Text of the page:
This important and rare Revolutionary War-era chart is based on a survey by Joseph Avery, who was commissioned by the Trustees of the Colony of Georgia. Avery conducted his survey between 1741 and his death in 1744, and succeeded in finding a more navigable water route to Savannah, made recommendations on suitable locations for dock yards and settlements, and divided the land into plots and plantations to be granted to settlers by the Trustees. Avery presented his surveys to the Trustees, but they were not published until Des Barres incorporated them into his charts for The Atlantic Neptune.
This chart follows the Atlantic coastline from Port Royal Sound to St. Catherine's Island with excellent detail of rivers, coastal islands, marshes, shoals, and depth soundings. Only the towns of Savannah, Newington, Hardwick and Sunbury are shown, however there are numerous land plots identified, mostly along the rivers. Early roads are also depicted, including the road leading to the important Georgia settlement of Ebenezer. Because this chart was so detailed, it was distributed to British Officers during the Revolutionary War, although not until after the Siege of Savannah, which occurred in September-October 1779. The British succeeded in retaining control of the city during the siege, holding on to it until near the end of the war.
Joseph Des Barres was a military engineer with the British Royal American Regiment. At the conclusion of the French and Indian war, he surveyed the coastlines of Nova Scotia, Newfoundland, and the Gulf of St. Lawrence. Upon his return to London in 1774, the Royal Navy assigned him the task of producing an atlas of new, accurate sea charts of Britain's empire in North America. In addition to his charts of the Canadian waters, he compiled the manuscripts of British cartographers in the American Colonies, Jamaica and Cuba and produced one of the most important sea atlases of the era, The Atlantic Neptune, published between 1777 and 1781. It contained the first systematic survey of the east coast of North America, consisting of four volumes and over 250 charts and views. All the charts were immensely detailed, featuring both hydrographical and topographical information.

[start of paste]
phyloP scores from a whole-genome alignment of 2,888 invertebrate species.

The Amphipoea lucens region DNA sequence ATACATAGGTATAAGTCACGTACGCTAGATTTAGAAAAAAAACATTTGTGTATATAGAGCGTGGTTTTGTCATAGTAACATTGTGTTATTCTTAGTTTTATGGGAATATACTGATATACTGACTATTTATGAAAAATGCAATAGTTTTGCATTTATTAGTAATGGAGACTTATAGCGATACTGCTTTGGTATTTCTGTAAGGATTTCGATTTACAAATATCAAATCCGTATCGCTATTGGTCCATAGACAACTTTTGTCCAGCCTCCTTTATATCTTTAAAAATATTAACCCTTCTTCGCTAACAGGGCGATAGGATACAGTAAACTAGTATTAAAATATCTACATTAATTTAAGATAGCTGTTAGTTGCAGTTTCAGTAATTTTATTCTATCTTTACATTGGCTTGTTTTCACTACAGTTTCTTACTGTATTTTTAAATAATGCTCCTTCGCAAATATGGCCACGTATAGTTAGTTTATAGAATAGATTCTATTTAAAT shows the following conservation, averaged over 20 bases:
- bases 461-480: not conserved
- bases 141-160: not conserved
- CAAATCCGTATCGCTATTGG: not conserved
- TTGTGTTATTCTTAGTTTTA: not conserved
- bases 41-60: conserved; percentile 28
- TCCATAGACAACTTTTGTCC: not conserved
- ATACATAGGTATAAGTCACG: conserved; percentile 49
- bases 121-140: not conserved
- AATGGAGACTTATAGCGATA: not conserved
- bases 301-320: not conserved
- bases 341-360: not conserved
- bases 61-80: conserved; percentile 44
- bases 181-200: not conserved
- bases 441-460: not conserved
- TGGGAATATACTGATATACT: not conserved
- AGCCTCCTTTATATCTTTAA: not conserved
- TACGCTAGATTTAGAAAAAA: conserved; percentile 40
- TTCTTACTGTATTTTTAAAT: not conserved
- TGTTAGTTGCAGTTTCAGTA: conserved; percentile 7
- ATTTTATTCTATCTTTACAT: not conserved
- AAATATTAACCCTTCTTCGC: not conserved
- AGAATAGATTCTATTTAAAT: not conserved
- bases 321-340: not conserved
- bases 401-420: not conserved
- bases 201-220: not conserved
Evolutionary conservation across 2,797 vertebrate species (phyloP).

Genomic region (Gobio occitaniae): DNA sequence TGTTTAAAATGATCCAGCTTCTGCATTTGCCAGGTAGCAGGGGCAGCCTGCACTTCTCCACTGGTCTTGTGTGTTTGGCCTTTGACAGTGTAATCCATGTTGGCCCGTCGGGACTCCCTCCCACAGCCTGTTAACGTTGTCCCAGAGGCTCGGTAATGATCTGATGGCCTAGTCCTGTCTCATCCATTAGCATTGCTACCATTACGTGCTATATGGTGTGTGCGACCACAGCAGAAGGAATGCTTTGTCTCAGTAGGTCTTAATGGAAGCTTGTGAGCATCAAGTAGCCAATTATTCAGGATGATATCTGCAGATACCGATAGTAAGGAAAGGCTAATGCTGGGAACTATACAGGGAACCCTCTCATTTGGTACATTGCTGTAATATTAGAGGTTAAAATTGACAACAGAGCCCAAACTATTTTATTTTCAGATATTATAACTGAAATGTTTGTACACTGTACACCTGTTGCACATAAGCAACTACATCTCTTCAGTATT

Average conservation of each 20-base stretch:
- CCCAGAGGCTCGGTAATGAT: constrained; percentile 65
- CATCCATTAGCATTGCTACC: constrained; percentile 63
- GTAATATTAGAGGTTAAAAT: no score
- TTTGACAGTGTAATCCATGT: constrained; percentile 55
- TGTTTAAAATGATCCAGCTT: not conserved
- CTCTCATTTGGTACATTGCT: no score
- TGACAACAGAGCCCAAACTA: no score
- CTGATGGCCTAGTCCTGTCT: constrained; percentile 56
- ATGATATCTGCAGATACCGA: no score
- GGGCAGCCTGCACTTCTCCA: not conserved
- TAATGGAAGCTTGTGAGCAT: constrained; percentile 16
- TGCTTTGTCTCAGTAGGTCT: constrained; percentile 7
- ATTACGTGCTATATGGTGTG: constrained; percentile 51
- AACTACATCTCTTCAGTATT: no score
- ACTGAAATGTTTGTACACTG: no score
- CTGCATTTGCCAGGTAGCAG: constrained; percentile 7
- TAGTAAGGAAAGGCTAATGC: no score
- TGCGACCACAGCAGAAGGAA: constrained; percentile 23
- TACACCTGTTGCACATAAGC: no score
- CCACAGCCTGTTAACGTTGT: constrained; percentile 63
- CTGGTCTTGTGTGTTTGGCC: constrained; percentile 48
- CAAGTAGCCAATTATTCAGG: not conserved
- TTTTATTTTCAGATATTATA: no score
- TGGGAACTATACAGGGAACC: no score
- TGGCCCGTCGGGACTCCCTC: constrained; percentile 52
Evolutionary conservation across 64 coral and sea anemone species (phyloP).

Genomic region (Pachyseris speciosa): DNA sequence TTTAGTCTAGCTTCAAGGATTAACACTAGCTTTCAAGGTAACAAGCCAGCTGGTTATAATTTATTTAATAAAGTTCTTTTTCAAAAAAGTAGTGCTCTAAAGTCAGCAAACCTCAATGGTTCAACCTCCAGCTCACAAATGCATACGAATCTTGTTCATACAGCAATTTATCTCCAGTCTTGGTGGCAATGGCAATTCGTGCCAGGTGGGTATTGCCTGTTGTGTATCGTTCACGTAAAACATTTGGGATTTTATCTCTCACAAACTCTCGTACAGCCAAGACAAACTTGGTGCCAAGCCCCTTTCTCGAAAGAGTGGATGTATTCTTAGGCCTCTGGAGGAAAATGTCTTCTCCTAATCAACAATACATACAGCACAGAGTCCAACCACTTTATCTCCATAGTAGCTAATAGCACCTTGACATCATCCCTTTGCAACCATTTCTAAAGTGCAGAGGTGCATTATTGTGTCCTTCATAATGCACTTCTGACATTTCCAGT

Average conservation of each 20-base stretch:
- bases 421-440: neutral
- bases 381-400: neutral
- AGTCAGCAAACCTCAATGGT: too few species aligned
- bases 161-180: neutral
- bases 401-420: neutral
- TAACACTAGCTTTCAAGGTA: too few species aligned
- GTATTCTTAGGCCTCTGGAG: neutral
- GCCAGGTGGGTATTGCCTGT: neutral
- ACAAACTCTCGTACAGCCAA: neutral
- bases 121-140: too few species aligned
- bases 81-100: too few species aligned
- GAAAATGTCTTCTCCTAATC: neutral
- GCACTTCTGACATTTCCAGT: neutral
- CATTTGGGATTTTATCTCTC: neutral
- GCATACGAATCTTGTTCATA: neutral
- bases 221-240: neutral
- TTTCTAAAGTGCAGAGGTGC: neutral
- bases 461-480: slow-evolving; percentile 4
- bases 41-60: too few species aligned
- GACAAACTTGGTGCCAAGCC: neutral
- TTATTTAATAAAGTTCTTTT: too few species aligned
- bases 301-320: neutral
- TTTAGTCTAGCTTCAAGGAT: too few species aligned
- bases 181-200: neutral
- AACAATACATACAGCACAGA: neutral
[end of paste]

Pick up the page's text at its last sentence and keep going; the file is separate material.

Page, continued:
This chart is very rare on the market. We have found only 3 examples offered at auction and 2 examples offered by dealers in the last 30 years. This chart has been pale-wash-tinted with pale yellow borders, as issued.
References: Sellers & Van Ee #1598; Shirley (BL Atlases) MDES-1g, Part III #10. Nebenzahl 79; Stevens & Tree 13b
A crisp impression with contemporary wash color on a bright sheet with "JB" and "JBates" watermarks and minor marginal soiling.